If that was the case and Iran knew the operation would have limited impact, Israel’s response might be more restrained, even though it must do something because of the unprecedented nature of this attack from Iranian soil.

”Whoever Harms Us, We Will Harm Them”

On the other hand, if Iran was legitimately seeking to inflict many casualties, Israel’s response would be more severe. As Prime Minister Benjamin Netanyahu said, “We have determined a clear principle: Whoever harms us, we will harm them. We will defend ourselves against any threat and will do so level-headedly and with determination.”

Many have long believed that, should Israel find itself in an existential battle with Iran with the survival of the Jewish state on the line, it would resort to nuclear war. We will destroy you before you destroy us.

And while the apocalyptically minded mullahs of Iran might even welcome such an “end of days” scenario, believing it would lead to the revelation of their expected, messianic leader, the “Mahdi” or the “Twelfth Imam,” Israel certainly has no desire to force such a costly war.

Pragmatically, with the Islamic leadership in Iran on tenuous ground due to social and economic upheaval, it would not want to risk an escalation either.

What, then, will Israel do?

Israel Will Make a Statement … Even If a Restrained One

My educated guess — and nothing more than that — is that we could see a twofold approach.

First, Israel will do something stinging and immediate, but more symbolic in nature, simply to say, “You crossed a line, and you will not get away with it.”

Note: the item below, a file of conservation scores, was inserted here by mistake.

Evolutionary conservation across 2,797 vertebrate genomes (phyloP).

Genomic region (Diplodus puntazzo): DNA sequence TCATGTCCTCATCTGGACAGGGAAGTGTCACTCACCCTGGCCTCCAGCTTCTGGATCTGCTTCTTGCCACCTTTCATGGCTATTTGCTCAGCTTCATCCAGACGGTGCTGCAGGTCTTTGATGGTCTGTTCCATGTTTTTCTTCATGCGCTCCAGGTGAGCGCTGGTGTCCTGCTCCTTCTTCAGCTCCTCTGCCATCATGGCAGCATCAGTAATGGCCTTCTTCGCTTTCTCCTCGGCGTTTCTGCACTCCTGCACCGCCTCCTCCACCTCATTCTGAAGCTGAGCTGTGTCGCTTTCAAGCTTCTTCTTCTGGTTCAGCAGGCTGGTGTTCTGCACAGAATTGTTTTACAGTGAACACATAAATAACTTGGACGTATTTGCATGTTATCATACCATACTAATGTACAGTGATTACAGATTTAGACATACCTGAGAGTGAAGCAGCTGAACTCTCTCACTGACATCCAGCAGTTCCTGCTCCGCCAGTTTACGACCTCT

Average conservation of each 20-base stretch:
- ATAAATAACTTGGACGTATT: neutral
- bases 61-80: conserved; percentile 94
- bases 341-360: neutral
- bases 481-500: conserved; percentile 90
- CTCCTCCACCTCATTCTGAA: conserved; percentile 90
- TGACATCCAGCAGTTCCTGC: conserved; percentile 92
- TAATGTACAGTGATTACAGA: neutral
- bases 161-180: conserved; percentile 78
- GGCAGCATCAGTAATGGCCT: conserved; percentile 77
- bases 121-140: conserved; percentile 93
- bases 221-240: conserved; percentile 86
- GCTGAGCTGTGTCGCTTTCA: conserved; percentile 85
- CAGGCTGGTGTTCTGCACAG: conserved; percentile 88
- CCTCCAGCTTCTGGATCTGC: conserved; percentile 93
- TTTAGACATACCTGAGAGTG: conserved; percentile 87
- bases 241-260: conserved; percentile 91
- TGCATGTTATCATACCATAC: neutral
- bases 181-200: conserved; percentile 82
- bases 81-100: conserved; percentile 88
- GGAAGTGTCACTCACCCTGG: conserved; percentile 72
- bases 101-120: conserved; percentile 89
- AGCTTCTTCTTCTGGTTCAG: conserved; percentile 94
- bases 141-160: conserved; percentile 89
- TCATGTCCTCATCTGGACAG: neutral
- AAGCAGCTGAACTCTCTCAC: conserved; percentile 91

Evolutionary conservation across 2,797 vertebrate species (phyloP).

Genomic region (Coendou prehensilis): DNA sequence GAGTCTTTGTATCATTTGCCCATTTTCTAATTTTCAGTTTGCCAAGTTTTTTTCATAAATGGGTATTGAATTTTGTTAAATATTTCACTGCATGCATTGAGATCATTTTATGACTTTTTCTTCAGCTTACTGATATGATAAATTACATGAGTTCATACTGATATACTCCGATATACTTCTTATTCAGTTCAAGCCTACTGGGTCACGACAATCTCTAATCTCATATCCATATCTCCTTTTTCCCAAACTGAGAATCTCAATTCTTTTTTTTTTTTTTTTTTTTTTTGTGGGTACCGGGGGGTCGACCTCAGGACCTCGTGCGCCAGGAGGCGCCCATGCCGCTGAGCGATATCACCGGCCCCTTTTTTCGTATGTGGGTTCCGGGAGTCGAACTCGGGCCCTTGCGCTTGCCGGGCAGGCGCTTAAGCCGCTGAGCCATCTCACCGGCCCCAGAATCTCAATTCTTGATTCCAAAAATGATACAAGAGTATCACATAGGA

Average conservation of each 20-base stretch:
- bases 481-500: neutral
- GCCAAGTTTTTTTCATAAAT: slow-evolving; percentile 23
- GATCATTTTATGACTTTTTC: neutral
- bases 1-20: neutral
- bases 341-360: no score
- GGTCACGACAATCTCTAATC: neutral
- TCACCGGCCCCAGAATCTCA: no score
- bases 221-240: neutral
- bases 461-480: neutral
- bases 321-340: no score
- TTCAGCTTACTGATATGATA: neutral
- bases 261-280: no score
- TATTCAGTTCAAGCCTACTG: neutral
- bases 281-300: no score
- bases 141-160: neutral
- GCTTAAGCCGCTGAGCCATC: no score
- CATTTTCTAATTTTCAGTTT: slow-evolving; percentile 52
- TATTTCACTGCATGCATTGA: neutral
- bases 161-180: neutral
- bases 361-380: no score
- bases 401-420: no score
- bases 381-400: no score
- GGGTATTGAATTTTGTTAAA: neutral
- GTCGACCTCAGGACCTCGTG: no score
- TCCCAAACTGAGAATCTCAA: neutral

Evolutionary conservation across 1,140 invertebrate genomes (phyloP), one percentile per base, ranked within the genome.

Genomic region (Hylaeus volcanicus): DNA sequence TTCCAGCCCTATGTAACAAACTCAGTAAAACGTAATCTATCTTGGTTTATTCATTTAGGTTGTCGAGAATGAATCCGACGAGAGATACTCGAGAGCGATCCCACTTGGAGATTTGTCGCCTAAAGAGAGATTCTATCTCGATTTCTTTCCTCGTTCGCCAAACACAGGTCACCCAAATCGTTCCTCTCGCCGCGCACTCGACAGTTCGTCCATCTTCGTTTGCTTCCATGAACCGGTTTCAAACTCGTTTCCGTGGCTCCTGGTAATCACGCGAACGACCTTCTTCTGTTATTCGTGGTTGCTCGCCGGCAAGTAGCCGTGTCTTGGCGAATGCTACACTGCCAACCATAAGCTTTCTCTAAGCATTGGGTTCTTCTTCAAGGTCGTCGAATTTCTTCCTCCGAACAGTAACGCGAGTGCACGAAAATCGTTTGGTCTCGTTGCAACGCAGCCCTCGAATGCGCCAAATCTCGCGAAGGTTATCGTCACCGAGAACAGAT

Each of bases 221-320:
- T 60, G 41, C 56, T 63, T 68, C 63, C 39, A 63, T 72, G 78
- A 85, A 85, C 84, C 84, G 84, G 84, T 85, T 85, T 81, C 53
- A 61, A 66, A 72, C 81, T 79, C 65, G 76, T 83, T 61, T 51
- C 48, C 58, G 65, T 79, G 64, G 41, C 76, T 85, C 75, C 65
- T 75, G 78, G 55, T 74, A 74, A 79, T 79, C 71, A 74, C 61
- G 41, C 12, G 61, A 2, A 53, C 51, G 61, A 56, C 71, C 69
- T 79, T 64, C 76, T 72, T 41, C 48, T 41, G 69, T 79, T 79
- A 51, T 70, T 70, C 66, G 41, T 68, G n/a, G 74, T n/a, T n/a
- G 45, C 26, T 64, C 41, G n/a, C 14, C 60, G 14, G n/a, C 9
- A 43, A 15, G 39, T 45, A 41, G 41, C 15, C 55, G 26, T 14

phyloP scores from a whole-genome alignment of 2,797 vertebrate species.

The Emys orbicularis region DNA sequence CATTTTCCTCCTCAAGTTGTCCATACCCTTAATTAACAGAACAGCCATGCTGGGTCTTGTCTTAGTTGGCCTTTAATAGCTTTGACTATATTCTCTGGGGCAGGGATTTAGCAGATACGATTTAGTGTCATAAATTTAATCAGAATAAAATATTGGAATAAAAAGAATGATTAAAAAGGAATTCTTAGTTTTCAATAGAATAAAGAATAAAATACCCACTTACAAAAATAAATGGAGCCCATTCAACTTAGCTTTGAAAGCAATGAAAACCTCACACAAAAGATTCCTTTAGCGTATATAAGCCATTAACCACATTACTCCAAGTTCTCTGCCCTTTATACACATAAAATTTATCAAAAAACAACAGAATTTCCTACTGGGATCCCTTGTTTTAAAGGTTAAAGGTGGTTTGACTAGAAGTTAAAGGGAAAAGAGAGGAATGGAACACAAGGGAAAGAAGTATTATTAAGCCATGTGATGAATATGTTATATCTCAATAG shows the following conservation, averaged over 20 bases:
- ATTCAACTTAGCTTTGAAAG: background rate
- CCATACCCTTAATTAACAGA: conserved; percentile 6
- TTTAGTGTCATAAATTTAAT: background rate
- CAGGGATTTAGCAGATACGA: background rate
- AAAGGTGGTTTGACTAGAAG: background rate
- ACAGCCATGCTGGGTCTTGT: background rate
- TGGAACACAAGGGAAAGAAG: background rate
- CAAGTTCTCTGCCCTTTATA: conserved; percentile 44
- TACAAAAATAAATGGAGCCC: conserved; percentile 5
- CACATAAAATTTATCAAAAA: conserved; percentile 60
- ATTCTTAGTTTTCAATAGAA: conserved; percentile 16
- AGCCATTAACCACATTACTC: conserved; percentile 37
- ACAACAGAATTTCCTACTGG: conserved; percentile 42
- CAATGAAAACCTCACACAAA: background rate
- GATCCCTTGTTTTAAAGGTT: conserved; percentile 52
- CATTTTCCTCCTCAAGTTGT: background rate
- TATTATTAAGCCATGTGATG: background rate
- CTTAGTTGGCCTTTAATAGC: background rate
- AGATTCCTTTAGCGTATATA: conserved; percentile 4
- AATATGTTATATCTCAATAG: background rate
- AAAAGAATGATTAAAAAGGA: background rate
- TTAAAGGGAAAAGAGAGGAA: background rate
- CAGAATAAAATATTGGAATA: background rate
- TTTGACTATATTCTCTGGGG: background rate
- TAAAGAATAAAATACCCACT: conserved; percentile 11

Second, in keeping with war cabinet member Benny Gantz’s promise on Sunday the nation “will ‘exact the price’ for Iran’s overnight missile attack when the time is right,” Israel could wait for the opportune moment to do something major, such as taking out one of Iran’s nuclear plants, as it did spectacularly in Iraq in 1981. Or perhaps there will be another major assassination of a top Iranian leader with blood on his hands.

More conservatively, Israel could work with America to further isolate Iran, potentially forcing a regime change, as could have happened during the presidency of Barack Obama had he the will or desire to support the Iranian grassroots revolution.

My thinking, though, is that Israel wants to make its own statement — and while it will use restraint, especially in light of its successful defensive measures Saturday night, it will make Iran pay.

This is a great time to pray the Lord’s prayer for Israel and the Middle East: “Heavenly Father, may Your name be hallowed in the region! May Your will be done and may Your Kingdom come! And we also pray for the peace of Jerusalem! We really need Your help, Lord.”

 

Dr. Michael Brown is the host of the nationally syndicated Line of Fire radio program. He is the author of more than 40 books, including Can You be Gay and Christian?Our Hands Are Stained With Blood; and Seize the Moment: How to Fuel the Fires of Revival. You can connect with him on FacebookX, or YouTube.